What is an SIP Proxy Server?
What is an SIP Proxy Server?
What is SIP?
You’ve probably heard of VoIP, or Voice Over Internet Protocol. It’s also known as Internet phone or broadband phone service. VoIP lets you make and receive phone calls using the Internet. Some popular VoIP providers include Nextiva, Vonage, and Google Talk.
VoIP uses what’s called protocols, or sets of rules and requirements for sending and receiving information through a VoIP service. Developers use protocols when building VoIP devices so that different devices can communicate with each other in the same digital language.
One of these VoIP protocols is called SIP, or Session Initiation Protocol. SIP is one of the most popular VoIP protocols for businesses, and it’s now becoming an industry standard. SIP allows businesses to communicate through phone calls, video calls, and instant messages over the Internet. SIP can even be used to securely send documents, images, and other files over the Internet. Popular SIP clients, or software programs for SIP service, are XLite, MicroSIP, OnSIP, and Ekiga. Many VoIP providers also provide SIP service.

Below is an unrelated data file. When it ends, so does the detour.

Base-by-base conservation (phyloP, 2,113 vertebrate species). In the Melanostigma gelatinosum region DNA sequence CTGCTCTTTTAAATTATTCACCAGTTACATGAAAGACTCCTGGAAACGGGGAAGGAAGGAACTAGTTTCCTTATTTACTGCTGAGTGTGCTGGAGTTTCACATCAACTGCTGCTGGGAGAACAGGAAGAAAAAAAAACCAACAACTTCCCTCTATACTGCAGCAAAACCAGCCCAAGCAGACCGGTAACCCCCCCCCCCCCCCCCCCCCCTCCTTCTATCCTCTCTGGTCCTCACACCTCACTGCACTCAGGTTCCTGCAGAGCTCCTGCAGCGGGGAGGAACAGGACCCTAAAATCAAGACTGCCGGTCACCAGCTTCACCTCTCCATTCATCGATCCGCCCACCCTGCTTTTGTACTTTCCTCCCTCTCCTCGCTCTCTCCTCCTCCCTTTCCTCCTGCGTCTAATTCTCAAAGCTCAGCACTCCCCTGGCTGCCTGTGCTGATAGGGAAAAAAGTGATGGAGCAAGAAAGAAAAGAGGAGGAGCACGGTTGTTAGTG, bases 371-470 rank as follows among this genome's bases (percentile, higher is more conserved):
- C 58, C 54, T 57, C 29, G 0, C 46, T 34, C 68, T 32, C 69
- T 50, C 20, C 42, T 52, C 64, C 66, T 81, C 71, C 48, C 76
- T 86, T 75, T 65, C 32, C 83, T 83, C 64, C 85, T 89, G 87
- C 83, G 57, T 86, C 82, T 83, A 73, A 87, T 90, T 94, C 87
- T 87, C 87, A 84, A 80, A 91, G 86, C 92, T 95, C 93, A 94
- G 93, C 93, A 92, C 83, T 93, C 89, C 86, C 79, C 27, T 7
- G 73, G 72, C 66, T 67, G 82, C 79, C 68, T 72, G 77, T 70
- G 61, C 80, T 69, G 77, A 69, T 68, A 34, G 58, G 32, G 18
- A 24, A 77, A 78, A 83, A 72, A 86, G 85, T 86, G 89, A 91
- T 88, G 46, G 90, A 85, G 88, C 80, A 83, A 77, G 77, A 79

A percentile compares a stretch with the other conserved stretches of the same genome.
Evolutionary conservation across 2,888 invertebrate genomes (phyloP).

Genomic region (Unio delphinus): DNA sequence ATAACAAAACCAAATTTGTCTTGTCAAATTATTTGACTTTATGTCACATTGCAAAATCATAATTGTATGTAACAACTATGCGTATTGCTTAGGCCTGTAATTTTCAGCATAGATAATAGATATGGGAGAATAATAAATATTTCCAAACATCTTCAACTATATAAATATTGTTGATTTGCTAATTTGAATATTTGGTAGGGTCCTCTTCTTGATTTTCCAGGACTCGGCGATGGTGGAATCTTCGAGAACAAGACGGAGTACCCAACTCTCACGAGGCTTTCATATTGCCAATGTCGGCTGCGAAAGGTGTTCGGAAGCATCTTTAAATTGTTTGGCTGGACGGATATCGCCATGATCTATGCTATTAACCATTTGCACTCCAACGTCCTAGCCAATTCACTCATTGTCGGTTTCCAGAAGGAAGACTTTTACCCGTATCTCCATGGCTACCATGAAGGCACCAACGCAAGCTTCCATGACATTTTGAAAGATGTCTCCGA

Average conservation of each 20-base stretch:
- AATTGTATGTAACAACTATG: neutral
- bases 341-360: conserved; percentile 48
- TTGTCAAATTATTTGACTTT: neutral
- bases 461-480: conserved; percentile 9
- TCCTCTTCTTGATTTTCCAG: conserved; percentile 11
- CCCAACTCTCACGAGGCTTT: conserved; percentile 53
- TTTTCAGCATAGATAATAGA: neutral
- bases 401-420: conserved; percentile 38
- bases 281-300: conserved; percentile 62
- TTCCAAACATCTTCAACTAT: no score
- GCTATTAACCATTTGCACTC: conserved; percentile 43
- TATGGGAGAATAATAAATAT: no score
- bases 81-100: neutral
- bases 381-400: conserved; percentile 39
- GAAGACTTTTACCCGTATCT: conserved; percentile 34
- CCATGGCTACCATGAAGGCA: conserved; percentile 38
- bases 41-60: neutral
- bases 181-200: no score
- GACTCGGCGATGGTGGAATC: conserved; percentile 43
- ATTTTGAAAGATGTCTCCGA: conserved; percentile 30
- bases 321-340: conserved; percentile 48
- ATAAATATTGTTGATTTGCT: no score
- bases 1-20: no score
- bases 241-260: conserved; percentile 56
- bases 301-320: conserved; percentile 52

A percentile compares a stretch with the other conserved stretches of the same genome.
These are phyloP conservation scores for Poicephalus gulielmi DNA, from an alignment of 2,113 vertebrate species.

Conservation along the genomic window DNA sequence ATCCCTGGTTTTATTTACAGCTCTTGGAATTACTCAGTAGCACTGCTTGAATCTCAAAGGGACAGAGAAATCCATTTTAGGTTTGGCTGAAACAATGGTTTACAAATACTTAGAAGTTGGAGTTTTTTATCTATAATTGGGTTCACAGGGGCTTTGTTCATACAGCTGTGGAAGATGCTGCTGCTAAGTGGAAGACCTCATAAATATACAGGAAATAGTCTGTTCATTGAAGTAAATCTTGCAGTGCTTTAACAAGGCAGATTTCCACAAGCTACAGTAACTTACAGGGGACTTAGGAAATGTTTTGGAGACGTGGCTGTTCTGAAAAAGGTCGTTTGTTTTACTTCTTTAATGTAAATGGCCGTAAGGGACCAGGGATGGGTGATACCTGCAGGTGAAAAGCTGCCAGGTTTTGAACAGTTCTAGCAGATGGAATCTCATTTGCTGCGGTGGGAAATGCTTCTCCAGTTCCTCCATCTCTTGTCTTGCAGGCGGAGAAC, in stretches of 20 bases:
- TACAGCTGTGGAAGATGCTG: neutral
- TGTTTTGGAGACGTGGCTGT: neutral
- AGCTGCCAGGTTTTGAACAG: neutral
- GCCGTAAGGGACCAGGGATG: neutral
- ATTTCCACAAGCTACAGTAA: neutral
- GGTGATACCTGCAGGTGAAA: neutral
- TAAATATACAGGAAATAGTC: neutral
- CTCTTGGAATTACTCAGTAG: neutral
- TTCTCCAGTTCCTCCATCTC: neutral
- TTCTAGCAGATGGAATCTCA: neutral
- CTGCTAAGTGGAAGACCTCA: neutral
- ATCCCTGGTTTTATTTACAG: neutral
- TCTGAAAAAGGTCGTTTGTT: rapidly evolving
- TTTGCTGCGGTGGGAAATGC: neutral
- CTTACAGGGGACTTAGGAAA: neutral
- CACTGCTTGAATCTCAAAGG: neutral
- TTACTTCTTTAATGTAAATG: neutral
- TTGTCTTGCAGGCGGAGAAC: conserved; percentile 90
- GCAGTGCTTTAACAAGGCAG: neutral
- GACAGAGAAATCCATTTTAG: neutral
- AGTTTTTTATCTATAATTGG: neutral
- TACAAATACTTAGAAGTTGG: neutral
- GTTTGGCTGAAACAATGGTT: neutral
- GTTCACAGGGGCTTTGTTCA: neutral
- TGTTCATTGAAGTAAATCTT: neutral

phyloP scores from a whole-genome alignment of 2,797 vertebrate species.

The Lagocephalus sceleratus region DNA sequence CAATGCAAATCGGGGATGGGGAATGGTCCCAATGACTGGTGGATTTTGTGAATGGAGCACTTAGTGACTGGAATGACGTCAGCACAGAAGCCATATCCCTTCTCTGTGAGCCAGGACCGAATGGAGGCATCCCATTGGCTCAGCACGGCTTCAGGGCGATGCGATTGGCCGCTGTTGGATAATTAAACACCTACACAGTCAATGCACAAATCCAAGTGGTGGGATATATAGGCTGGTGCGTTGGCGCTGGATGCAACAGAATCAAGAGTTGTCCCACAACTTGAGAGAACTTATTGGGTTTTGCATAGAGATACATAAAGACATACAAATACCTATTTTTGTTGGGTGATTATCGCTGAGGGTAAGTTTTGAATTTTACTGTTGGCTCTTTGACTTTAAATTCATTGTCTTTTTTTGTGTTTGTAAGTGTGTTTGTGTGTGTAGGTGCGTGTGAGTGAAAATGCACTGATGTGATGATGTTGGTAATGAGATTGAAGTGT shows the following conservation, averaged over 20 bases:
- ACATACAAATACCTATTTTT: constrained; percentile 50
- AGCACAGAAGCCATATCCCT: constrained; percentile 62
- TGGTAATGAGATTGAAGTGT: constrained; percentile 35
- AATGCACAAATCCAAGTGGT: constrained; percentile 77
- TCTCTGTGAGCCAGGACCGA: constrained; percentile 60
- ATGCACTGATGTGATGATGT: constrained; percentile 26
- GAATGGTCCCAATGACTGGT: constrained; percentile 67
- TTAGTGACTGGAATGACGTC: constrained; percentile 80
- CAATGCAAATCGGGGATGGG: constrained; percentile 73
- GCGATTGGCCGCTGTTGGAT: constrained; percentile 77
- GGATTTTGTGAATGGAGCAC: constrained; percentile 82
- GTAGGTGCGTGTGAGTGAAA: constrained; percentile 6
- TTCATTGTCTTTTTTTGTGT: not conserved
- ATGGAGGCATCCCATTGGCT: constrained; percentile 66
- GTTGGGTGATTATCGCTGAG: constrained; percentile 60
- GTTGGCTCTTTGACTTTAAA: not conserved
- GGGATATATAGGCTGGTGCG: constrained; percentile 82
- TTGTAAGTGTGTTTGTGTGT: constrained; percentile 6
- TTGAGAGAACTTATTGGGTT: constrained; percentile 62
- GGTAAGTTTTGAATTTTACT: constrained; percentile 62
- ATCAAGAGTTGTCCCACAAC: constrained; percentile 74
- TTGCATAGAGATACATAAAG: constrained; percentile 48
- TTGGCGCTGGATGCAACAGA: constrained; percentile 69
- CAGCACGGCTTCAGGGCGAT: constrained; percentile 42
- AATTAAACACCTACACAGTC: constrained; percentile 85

One of the reasons why SIP is so popular is because of its low cost and the freedom it provides. SIP can be used worldwide without being restricted by laws and charges. All you need is a high-speed Internet connection, an SIP client, and an SIP address, which is sort of like an email address that identifies you to other SIP users. An SIP address is formatted like an email address with a username, the @ symbol, and a domain name (e.g. “[email protected]”). You can create your SIP address through your SIP client when you set up your account, usually for free.
You can set up multiple SIP addresses on a SIP network. An SIP network is a group of devices that are connected through the same SIP service. These devices can include phones and computers, and they can be in the same room or office, in the same building, or even spread out in different parts of the world. As long as all of the devices are connected to the Internet, they can be part of the same SIP network.
Hard phone or soft phone?
Once you have your SIP client and SIP address set up, you can connect either a hard phone or soft phone to your SIP service. A hard phone is like a landline handset phone that sits on your desk or hangs on the wall. It’s called a “hard” phone because it uses hardware. A hard phone is always connected and always ready to send and receive calls.